The Future of Work Two and a Half Years After COVID-19

Kelcy Ballantyne

It has been two and a half years since the COVID-19 pandemic began, and the conversation around hybrid work continues. Tech giants like Apple, Google, and Tesla’s return-to-office policies have caused plenty of contention with a consensus that employee preference is to remain working remotely…even at the risk of dismissal.

A recent article written by Chief Scientist at Microsoft, Jaime Teevan uses data to understand how the pandemic has changed the way we work but also ask the question, “Does the research tell us that remote work is in fact bad, and that we should all go back to the office?”.

The case for returning to the office 

The debate around collaboration remains an important argument in the case of returning to the office. Impromptu brainstorming sessions and coffee machine chats often bring many moments of opportune collaboration. Other factors touted include lack of connection between employees and their teams, with interactions between colleagues being highly scheduled or ‘cherry picked’.

Research carried out by Lucidspark highlighted the top 3 responses linked to remote work dissatisfaction:

Source: Lucidspark

The case for adopting a hybrid working model

Lately, a societal shift we are seeing is the emergence of how important it is to strike a balance between life outside of work and our careers. A lack of flexibility can often lead to poor employee engagement with workers now turning down jobs that don’t offer flexible scheduling.

A recent IT Partners poll highlights how 55% of participants chose work-life balance as the most enjoyable aspect of hybrid work:

After two full years, the data tell us that workforces remained just as productive, and employees were more satisfied while working remotely. Hybrid working is mutually beneficial to both employees and businesses as it drives a more motivated workforce, job satisfaction increases retention, and happier employees are more likely to recommend their employer to others.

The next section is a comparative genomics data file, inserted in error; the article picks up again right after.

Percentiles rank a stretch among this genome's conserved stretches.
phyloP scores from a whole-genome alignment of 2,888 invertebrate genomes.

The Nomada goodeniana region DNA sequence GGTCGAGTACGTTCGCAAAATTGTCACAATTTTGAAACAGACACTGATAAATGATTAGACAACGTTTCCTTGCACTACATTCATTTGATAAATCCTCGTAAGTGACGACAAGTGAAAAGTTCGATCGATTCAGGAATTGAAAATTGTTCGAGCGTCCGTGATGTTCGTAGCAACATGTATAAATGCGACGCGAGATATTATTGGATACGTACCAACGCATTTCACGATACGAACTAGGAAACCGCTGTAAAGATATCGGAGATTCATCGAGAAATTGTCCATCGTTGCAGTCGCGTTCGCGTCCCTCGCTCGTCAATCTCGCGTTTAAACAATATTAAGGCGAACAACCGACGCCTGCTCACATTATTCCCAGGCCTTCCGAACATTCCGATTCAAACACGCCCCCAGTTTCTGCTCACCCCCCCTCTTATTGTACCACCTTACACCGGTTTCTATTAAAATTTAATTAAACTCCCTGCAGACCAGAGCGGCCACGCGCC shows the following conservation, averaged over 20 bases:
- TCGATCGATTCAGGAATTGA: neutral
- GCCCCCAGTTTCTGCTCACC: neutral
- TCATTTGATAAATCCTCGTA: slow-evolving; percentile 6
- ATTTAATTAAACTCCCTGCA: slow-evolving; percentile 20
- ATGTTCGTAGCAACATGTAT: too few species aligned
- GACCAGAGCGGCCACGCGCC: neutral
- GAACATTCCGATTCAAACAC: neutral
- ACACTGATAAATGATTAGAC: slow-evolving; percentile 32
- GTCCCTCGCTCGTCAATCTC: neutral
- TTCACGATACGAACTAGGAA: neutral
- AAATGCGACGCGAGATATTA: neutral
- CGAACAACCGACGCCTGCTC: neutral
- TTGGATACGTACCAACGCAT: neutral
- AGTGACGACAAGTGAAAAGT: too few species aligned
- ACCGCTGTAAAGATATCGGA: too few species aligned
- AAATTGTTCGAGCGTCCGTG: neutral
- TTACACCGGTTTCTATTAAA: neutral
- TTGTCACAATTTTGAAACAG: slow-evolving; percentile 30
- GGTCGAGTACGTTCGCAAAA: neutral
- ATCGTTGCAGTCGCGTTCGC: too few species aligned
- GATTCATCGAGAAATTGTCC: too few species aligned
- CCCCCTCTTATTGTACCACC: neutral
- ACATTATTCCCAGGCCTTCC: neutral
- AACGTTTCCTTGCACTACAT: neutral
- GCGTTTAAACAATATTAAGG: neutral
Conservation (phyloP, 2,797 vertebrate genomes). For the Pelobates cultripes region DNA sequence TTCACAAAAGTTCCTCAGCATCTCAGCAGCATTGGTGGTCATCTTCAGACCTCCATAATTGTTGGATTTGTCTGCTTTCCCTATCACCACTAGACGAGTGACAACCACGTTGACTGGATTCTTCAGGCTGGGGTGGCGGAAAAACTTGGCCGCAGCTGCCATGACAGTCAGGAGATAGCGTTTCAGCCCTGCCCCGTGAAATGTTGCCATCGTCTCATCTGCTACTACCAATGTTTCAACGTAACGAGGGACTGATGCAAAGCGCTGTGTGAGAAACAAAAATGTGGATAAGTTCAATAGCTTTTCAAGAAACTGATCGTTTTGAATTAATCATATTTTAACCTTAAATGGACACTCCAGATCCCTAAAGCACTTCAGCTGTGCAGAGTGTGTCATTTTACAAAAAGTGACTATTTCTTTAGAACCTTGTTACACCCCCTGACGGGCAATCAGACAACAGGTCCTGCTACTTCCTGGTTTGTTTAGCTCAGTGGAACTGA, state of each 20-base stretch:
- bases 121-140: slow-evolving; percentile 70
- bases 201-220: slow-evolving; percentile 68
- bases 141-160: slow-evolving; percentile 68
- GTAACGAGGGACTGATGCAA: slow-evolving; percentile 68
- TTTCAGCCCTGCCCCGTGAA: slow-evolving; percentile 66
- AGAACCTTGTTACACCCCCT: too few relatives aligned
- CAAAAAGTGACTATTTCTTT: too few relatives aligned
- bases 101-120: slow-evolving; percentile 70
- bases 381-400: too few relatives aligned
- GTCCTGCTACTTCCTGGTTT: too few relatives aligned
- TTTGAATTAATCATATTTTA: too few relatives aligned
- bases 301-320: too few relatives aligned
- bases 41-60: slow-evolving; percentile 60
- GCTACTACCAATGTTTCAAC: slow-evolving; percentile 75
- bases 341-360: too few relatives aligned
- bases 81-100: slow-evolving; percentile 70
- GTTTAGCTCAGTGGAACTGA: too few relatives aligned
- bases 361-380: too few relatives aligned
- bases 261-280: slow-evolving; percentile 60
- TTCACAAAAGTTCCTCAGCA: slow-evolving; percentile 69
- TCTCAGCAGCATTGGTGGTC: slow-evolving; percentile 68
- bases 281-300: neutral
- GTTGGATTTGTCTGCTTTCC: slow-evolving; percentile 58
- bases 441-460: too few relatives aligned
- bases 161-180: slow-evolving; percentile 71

The Findings from Microsoft’s Research

Remote work caused fewer scheduled meetings, more asynchronous collaboration:

“Our findings show that firm wide remote work actually caused a 5% decrease in total meeting time”.

Collaboration shifted from weak ties to strong ties:

“Firm-wide remote work increased intra-group connections (also called strong ties), the share of time with cross-group connections (weak ties) dropped by about 25%”

Remote work made the workday span longer:

“We found that remote work increased the length of the workday by 10%. This doesn’t necessarily mean the total number of hours worked increased, just that the start and end time of the workday changed. It could be that as people embrace more flexible work schedules, they are weaving non-work activity into their workday.”

So, what will the way we work look like over the next decade? The pandemic gave us the ‘shove’ we needed to adopt a more flexible working model. But businesses and individuals alike need to define how they’d like to work together in an ever-growing mobile workforce. Click here to read about how IT Partners is leading the way with our approach to hybrid working.